According to Students for Life Action’s “Strike Out Sanger” Campaign: “Seventy-nine percent of today’s Planned Parenthood facilities are located in minority and low-income areas; 20 million black babies have been aborted since the tragic Roe v. Wade decision; black babies in New York City are more likely to be aborted than born alive; and according to the CDC, nearly 36 percent of all abortions were committed on black babies despite the fact that African-Americans only make up 13 percent of the total population.” 

The New York affiliate’s decision comes after it fired CEO Laura McQuade in late June following multiple allegations she mistreated black staff members.

A June 18 letter signed by 300 New York Planned Parenthood employees accused McQuade of “systemic racism, pay inequity, and lack of upward mobility for Black staff,” as well as abusive behavior, and financial malfeasance, according to Operation Rescue.

That was followed the next day by a letter from employees of the Kansas-based Planned Parenthood Great Plains, where McQuade served as CEO from 2010 to 2017, alleging systemic racism throughout the entire Planned Parenthood abortion conglomerate, it reported.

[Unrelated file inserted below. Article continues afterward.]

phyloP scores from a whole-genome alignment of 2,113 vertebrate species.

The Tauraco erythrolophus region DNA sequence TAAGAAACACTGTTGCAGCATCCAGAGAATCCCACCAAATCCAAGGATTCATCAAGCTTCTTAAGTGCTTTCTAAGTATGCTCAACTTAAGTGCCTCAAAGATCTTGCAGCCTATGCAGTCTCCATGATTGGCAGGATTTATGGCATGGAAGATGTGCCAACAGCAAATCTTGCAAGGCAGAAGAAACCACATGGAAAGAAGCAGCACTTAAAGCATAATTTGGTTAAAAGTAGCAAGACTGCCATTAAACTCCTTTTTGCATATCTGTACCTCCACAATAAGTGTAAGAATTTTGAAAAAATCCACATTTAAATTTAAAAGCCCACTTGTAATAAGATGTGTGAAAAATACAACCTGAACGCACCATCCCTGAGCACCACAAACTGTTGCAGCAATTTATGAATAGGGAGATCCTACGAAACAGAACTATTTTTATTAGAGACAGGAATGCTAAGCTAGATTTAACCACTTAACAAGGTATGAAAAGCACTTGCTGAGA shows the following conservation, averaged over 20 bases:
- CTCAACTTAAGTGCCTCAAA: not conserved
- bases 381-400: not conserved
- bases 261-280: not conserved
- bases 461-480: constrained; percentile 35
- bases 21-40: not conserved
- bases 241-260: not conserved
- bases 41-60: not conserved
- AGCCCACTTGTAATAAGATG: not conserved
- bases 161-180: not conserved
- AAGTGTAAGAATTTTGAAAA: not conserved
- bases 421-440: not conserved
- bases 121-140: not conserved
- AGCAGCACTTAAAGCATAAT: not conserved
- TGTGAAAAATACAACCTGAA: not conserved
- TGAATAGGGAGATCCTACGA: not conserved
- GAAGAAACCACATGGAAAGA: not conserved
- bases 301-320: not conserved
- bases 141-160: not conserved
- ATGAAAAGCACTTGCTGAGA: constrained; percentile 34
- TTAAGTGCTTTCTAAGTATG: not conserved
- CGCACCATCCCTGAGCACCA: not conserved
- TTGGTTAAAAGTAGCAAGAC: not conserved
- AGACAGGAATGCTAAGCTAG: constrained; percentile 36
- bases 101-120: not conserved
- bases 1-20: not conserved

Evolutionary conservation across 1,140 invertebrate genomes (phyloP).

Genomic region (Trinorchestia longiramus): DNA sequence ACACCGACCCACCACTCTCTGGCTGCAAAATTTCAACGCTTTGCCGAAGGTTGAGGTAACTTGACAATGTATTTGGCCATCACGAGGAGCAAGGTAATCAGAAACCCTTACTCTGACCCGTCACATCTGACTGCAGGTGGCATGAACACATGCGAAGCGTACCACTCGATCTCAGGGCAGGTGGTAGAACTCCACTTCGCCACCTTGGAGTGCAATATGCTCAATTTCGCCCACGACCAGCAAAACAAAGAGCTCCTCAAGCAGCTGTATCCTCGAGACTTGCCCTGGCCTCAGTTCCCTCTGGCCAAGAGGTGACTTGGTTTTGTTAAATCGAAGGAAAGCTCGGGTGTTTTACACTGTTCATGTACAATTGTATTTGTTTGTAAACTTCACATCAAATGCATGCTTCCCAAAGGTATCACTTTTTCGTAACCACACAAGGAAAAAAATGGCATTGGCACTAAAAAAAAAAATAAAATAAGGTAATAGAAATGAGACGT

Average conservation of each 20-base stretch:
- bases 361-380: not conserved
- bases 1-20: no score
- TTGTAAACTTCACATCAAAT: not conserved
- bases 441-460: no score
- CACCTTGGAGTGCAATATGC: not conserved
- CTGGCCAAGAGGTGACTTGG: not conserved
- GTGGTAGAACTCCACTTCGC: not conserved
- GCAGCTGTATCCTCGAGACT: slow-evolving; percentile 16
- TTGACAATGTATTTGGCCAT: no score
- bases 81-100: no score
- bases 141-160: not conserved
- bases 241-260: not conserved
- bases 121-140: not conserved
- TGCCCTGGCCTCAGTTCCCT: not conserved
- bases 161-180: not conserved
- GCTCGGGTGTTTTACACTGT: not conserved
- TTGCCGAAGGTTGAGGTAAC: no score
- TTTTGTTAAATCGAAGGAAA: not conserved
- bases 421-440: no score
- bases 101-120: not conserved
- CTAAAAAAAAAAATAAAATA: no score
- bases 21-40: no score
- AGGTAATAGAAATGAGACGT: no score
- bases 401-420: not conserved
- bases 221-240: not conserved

Merle McGee, the New York chapter’s chief equity and engagement officer, told The New York Times that there was no connection between McQuade’s ouster and the decision to remove Sanger’s name. 

Rather, the decision to disavow Sanger came out of a three-year effort to combat internal racism and improve relations with groups led by black women who were suspect of Planned Parenthood’s beginnings. There is one black, two Asians and two Hispanics on the New York affiliate’s 22-member board, the Times reported.

“The biggest concern with Margaret Sanger is her public support for the eugenics medical philosophy which was rooted in racism, ableism and classism,” McGee said.

Pro-life leaders had mixed responses to the decision.

Rev. Patrick Mahoney, chief strategy officer for the Washington-based Stanton Public Policy Center, described it as a “big admission” that could potentially lead to Planned Parenthood losing its public funding.

“Planned Parenthood as an organization has admitted that Margaret Sanger is a eugenicist and racist, and that that’s a negative thing,” he told LifeSiteNews.